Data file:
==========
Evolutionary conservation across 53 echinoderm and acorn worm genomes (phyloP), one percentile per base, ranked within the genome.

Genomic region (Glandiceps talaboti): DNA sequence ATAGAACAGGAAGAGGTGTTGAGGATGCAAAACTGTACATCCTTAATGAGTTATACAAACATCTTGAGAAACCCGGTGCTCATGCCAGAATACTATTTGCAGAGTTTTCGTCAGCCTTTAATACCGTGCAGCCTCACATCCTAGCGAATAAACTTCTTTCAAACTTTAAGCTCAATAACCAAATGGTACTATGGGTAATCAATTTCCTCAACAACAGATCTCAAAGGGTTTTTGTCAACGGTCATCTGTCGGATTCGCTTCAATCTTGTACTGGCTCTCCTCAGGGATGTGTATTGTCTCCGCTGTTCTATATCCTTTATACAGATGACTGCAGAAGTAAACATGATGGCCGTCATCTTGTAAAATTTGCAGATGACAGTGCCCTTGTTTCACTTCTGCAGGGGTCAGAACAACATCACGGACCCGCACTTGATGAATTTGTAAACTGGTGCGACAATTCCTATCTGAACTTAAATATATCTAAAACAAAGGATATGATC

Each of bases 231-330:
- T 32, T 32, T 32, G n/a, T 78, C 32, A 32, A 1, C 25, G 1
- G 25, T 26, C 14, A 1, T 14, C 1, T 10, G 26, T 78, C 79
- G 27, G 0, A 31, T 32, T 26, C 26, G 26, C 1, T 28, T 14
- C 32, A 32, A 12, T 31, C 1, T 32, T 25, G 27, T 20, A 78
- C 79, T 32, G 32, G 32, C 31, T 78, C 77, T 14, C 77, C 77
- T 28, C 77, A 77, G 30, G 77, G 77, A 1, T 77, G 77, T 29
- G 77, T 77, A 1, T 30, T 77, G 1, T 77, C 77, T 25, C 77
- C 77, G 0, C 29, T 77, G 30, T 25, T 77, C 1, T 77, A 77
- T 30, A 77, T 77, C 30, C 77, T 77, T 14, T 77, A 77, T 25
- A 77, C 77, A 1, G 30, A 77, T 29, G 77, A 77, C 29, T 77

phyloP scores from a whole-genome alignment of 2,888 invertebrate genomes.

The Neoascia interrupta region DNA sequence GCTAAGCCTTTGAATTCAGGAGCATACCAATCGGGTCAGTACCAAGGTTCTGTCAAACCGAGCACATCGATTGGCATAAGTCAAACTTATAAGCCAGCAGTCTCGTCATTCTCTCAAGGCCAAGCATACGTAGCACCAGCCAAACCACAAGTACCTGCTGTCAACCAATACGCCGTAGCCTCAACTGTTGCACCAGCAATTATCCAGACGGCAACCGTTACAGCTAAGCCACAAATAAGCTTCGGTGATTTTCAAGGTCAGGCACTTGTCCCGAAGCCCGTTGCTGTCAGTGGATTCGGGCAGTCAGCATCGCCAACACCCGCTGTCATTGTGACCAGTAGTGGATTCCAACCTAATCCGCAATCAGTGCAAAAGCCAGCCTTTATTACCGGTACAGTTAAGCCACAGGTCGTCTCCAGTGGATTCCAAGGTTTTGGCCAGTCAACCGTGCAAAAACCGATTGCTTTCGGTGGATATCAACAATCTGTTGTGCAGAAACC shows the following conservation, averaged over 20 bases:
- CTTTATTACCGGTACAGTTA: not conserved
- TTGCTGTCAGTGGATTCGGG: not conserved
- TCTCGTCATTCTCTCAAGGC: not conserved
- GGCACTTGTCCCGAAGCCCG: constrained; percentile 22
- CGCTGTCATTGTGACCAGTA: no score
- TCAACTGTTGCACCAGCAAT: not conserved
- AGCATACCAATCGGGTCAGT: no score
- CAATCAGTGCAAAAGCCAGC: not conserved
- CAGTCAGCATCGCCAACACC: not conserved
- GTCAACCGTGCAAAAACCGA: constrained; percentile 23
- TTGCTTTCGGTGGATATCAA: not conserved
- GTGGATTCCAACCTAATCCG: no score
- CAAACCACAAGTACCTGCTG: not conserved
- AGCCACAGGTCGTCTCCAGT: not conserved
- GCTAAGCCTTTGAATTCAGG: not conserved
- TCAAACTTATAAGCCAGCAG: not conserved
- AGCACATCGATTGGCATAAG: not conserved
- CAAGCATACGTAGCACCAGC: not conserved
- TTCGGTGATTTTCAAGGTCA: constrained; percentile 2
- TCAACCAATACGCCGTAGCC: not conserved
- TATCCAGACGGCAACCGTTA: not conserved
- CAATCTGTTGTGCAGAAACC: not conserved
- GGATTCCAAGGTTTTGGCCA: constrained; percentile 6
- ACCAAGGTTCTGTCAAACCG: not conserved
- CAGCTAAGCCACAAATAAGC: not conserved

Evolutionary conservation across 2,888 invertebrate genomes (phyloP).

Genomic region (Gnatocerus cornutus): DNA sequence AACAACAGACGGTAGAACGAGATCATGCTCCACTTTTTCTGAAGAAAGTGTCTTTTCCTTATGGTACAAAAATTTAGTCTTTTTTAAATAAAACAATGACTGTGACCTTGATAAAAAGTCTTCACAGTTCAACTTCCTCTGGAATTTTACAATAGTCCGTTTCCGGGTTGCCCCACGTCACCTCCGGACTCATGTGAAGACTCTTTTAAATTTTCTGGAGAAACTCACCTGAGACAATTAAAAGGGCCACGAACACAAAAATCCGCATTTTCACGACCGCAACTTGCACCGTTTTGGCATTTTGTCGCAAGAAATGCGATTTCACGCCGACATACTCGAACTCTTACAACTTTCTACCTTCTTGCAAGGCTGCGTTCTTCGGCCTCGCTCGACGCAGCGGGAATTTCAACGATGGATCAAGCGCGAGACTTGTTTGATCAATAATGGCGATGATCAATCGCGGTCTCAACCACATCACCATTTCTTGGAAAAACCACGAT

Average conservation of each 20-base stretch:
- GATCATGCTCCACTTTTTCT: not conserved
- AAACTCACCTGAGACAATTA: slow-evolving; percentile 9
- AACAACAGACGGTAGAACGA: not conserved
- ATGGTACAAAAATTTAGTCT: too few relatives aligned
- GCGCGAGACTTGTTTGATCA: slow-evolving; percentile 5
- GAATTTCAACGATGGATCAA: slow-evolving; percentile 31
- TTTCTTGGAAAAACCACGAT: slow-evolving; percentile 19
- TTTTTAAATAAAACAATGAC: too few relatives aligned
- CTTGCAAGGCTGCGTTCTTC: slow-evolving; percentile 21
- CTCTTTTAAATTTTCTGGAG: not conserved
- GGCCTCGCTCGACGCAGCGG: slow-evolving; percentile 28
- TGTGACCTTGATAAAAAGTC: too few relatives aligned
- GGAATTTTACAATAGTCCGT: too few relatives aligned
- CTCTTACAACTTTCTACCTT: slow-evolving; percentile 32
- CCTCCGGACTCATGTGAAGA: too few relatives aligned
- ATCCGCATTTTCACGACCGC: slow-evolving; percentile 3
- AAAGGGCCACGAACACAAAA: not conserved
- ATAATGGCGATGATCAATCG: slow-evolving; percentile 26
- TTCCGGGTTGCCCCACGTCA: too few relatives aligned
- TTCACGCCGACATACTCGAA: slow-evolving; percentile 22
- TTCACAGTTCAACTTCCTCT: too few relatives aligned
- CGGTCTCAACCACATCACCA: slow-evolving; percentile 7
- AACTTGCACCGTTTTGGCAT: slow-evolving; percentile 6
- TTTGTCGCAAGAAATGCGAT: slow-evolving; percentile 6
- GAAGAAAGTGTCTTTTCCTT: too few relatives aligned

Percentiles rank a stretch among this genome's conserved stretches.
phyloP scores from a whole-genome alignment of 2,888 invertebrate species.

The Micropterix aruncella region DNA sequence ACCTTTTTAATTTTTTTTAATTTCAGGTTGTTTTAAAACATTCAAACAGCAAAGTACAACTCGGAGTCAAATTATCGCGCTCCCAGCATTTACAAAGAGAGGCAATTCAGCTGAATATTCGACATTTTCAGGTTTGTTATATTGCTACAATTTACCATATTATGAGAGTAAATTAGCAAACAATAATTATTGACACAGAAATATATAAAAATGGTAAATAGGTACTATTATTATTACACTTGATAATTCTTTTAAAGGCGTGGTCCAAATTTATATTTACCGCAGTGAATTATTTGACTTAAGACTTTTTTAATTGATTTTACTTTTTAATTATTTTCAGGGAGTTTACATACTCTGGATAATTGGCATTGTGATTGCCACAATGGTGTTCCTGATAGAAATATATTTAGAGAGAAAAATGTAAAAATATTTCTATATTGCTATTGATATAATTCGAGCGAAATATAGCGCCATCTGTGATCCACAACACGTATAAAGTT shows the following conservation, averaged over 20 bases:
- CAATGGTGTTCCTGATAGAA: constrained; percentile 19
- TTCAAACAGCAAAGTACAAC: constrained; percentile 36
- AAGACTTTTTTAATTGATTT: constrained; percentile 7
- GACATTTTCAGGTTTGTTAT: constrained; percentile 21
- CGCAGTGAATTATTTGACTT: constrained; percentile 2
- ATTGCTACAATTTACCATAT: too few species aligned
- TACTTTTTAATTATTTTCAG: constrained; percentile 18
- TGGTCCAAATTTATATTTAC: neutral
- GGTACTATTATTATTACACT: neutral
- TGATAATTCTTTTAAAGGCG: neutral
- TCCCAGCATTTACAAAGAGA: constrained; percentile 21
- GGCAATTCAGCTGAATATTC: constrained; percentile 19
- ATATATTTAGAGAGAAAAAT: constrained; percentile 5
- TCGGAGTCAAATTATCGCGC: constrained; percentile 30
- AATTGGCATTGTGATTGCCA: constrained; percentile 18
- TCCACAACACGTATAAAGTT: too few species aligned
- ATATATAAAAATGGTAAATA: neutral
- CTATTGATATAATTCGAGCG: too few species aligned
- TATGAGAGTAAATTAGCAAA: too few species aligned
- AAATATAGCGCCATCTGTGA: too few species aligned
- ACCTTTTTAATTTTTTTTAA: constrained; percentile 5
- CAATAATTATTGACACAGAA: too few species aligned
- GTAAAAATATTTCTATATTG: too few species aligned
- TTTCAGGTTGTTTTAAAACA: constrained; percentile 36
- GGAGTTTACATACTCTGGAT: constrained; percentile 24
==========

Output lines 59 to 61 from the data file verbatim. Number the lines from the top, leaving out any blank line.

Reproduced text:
- ATCCGCATTTTCACGACCGC: slow-evolving; percentile 3
- AAAGGGCCACGAACACAAAA: not conserved
- ATAATGGCGATGATCAATCG: slow-evolving; percentile 26